When did the habit start of grabbing souvenir stumps at the end of a match? Recently I watched a recording of the tied Test between Australia and West Indies, and noticed nobody grabbed the stumps after Joe Solomon's direct hit ended the game … asked Hemanga Ranaweera from Australia
Actually the habit of grabbing souvenir stumps started well before that amazing match in Brisbane in 1960-61 - it was fairly well established even before a famous incident at the end of the first Test of the 1948 Ashes series, at Trent Bridge, when the controversial Australian opener Sid Barnes hit what he thought was the winning boundary, grabbed a stump and ran off. But actually he'd only tied the scores, and rather sheepishly had to come back - then took guard with the stump after handing his bat to the umpire to stick into the ground. Lindsay Hassett hit the vital single shortly afterwards, and because Barnes had to complete the winning run first he lost out in the scramble for souvenirs, and flung his bat down theatrically at the injustice of it all. I believe the authorities thought this sort of thing was rather unseemly, and tried to stop the practice for a while - which may be why no one went for the stumps at the end of the tied Test at the Gabba. Or they might just have been dazed by the remarkable finish - many of the players weren't sure of the result until they got back to the dressing rooms.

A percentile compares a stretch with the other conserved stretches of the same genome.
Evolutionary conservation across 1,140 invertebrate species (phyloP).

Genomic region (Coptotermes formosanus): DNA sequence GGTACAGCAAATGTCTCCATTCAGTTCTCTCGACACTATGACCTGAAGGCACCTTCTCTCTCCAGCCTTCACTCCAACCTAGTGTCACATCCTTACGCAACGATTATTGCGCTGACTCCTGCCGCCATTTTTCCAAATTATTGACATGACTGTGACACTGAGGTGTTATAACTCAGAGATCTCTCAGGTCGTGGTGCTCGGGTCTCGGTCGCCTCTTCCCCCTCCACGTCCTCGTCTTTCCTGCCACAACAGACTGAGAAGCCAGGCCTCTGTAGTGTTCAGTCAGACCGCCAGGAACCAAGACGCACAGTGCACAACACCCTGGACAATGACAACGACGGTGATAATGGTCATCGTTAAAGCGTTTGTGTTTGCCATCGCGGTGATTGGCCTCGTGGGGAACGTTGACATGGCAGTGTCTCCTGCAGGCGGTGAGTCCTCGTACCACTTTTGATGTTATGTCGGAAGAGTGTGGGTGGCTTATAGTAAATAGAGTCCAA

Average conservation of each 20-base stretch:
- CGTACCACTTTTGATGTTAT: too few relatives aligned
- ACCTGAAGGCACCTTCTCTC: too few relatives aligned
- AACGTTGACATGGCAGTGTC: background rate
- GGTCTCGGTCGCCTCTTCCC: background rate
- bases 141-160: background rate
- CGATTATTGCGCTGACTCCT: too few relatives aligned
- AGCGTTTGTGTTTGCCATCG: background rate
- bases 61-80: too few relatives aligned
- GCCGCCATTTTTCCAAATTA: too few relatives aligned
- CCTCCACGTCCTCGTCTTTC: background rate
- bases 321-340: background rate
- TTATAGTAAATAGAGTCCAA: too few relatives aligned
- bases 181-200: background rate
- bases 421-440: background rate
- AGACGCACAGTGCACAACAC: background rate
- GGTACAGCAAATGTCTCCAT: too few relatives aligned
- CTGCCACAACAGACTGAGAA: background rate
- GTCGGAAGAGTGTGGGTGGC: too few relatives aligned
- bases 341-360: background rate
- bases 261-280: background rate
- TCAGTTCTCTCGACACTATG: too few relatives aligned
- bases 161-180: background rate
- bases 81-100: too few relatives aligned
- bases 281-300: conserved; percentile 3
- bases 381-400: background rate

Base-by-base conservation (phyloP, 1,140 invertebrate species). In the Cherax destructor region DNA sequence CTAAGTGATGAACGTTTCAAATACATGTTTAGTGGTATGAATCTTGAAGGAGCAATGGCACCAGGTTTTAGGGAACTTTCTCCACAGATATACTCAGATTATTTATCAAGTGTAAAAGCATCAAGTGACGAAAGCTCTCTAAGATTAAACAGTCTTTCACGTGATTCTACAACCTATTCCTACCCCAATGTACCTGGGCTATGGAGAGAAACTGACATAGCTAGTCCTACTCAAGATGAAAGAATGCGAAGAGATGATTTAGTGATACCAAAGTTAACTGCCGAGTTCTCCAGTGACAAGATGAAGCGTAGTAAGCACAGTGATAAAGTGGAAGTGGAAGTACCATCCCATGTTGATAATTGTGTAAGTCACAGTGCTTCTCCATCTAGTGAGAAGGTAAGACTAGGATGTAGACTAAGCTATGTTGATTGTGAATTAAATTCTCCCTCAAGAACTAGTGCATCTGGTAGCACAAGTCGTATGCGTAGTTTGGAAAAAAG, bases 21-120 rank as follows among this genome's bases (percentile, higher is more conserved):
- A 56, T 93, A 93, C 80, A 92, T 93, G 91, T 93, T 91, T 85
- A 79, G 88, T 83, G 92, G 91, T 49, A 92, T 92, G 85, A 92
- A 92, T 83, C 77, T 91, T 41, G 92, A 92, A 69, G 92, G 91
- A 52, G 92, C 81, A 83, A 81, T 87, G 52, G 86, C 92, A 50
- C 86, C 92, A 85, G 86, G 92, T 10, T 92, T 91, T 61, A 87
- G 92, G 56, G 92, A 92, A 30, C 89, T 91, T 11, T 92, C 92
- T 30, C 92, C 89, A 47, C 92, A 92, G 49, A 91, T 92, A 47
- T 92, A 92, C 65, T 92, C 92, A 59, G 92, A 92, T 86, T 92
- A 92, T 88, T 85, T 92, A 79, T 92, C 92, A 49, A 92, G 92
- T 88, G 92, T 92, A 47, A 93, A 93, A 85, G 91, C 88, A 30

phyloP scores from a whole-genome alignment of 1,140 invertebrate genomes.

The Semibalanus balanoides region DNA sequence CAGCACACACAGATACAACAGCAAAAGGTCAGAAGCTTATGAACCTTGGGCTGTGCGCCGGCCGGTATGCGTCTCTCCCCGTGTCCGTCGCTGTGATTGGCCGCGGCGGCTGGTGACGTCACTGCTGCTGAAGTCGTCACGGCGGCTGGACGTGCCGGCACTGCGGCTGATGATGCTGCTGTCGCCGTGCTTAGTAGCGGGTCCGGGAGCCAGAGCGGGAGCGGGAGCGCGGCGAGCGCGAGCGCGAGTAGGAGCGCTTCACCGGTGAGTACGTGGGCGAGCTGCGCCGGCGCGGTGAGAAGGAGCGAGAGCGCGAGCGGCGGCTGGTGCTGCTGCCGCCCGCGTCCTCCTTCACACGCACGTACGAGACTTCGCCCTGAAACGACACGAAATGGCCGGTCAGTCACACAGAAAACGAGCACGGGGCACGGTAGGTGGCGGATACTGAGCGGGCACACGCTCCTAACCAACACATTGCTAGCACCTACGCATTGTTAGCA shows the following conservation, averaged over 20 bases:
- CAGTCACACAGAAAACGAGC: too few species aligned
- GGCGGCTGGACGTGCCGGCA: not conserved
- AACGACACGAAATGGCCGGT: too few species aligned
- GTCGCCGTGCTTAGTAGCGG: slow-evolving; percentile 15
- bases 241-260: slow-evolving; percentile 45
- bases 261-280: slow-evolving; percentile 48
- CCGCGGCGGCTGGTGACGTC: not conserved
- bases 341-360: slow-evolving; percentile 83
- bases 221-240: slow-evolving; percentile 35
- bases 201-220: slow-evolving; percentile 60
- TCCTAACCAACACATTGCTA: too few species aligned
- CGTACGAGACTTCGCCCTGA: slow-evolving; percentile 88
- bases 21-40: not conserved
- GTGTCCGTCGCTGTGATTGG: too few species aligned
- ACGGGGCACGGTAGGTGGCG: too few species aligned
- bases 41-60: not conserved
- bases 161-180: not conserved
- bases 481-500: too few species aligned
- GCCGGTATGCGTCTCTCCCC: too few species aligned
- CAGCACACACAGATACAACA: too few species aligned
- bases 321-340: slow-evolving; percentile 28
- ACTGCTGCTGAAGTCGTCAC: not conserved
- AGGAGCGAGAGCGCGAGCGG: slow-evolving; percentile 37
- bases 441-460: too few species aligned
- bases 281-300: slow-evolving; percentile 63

Hashim Amla reached 4000 runs in ODIs the other day. Has anyone got there quicker? asked Mukesh Apte from India
Hashim Amla reached 4000 runs in one-day internationals during his round 100 for South Africa against India in Durban last week. It was his 81st innings, in his 84th match - and both of those are easily records. Viv Richards reached 4000 in 88 innings from 96 matches: Virat Kohli also got there in 96 matches, but it took him 93 innings. The quickest to 4000 in terms of time was Rahul Dravid, in four years, minus about a week. MS Dhoni took about six weeks longer, and Kohli is next.

Is Shahid Afridi the first player to score 1000 runs and take 50 wickets in T20 internationals? asked Ian Hugo from Nigeria
That's a nice easy one, because the answer is a resounding yes: Shahid Afridi, who currently has 73 wickets in T20 internationals, completed 1000 runs in the format when he passed 23 during Pakistan's match against Sri Lanka in Dubai last week. Only six other bowlers have reached the 50-wicket mark in Twenty20s so far, and of them only Umar Gul (160 runs) and Graeme Swann (106) have reached even three figures overall. The man closest to emulating Afridi's double is his team-mate Mohammad Hafeez, who currently has 44 wickets to go with 1250 runs.